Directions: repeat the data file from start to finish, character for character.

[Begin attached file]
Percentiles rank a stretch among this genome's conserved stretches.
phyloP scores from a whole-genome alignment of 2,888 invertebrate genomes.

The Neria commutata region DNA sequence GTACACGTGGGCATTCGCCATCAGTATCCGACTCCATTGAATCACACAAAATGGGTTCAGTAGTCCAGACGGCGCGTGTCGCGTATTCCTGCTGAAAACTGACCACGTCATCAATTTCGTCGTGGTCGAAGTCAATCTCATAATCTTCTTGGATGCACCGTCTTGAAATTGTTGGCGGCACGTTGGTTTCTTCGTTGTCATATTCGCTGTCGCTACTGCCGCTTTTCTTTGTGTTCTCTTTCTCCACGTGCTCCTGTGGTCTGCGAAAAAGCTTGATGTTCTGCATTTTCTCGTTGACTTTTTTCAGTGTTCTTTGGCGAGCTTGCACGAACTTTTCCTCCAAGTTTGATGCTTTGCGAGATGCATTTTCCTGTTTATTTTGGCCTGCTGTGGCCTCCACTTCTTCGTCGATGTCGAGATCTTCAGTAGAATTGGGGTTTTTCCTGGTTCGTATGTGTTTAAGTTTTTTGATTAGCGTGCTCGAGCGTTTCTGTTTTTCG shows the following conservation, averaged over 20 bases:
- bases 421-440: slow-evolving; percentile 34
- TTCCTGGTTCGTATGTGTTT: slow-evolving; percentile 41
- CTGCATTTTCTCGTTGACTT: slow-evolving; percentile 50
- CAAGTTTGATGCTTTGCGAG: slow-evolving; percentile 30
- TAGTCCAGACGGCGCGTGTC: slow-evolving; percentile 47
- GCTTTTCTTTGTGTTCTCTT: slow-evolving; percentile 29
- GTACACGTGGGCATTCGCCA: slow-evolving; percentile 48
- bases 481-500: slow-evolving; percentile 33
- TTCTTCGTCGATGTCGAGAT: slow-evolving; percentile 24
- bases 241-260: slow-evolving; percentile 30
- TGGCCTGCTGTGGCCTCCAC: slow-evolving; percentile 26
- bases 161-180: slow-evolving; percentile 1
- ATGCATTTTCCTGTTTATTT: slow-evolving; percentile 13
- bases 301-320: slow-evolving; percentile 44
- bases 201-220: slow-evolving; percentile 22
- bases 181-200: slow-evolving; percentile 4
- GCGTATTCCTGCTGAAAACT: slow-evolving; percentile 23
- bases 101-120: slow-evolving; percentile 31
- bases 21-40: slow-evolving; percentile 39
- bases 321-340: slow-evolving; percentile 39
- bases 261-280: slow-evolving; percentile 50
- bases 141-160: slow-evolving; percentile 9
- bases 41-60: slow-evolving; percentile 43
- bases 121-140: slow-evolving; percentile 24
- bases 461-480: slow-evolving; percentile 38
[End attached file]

Percentiles rank a stretch among this genome's conserved stretches.
phyloP scores from a whole-genome alignment of 2,888 invertebrate genomes.

The Neria commutata region DNA sequence GTACACGTGGGCATTCGCCATCAGTATCCGACTCCATTGAATCACACAAAATGGGTTCAGTAGTCCAGACGGCGCGTGTCGCGTATTCCTGCTGAAAACTGACCACGTCATCAATTTCGTCGTGGTCGAAGTCAATCTCATAATCTTCTTGGATGCACCGTCTTGAAATTGTTGGCGGCACGTTGGTTTCTTCGTTGTCATATTCGCTGTCGCTACTGCCGCTTTTCTTTGTGTTCTCTTTCTCCACGTGCTCCTGTGGTCTGCGAAAAAGCTTGATGTTCTGCATTTTCTCGTTGACTTTTTTCAGTGTTCTTTGGCGAGCTTGCACGAACTTTTCCTCCAAGTTTGATGCTTTGCGAGATGCATTTTCCTGTTTATTTTGGCCTGCTGTGGCCTCCACTTCTTCGTCGATGTCGAGATCTTCAGTAGAATTGGGGTTTTTCCTGGTTCGTATGTGTTTAAGTTTTTTGATTAGCGTGCTCGAGCGTTTCTGTTTTTCG shows the following conservation, averaged over 20 bases:
- bases 421-440: slow-evolving; percentile 34
- TTCCTGGTTCGTATGTGTTT: slow-evolving; percentile 41
- CTGCATTTTCTCGTTGACTT: slow-evolving; percentile 50
- CAAGTTTGATGCTTTGCGAG: slow-evolving; percentile 30
- TAGTCCAGACGGCGCGTGTC: slow-evolving; percentile 47
- GCTTTTCTTTGTGTTCTCTT: slow-evolving; percentile 29
- GTACACGTGGGCATTCGCCA: slow-evolving; percentile 48
- bases 481-500: slow-evolving; percentile 33
- TTCTTCGTCGATGTCGAGAT: slow-evolving; percentile 24
- bases 241-260: slow-evolving; percentile 30
- TGGCCTGCTGTGGCCTCCAC: slow-evolving; percentile 26
- bases 161-180: slow-evolving; percentile 1
- ATGCATTTTCCTGTTTATTT: slow-evolving; percentile 13
- bases 301-320: slow-evolving; percentile 44
- bases 201-220: slow-evolving; percentile 22
- bases 181-200: slow-evolving; percentile 4
- GCGTATTCCTGCTGAAAACT: slow-evolving; percentile 23
- bases 101-120: slow-evolving; percentile 31
- bases 21-40: slow-evolving; percentile 39
- bases 321-340: slow-evolving; percentile 39
- bases 261-280: slow-evolving; percentile 50
- bases 141-160: slow-evolving; percentile 9
- bases 41-60: slow-evolving; percentile 43
- bases 121-140: slow-evolving; percentile 24
- bases 461-480: slow-evolving; percentile 38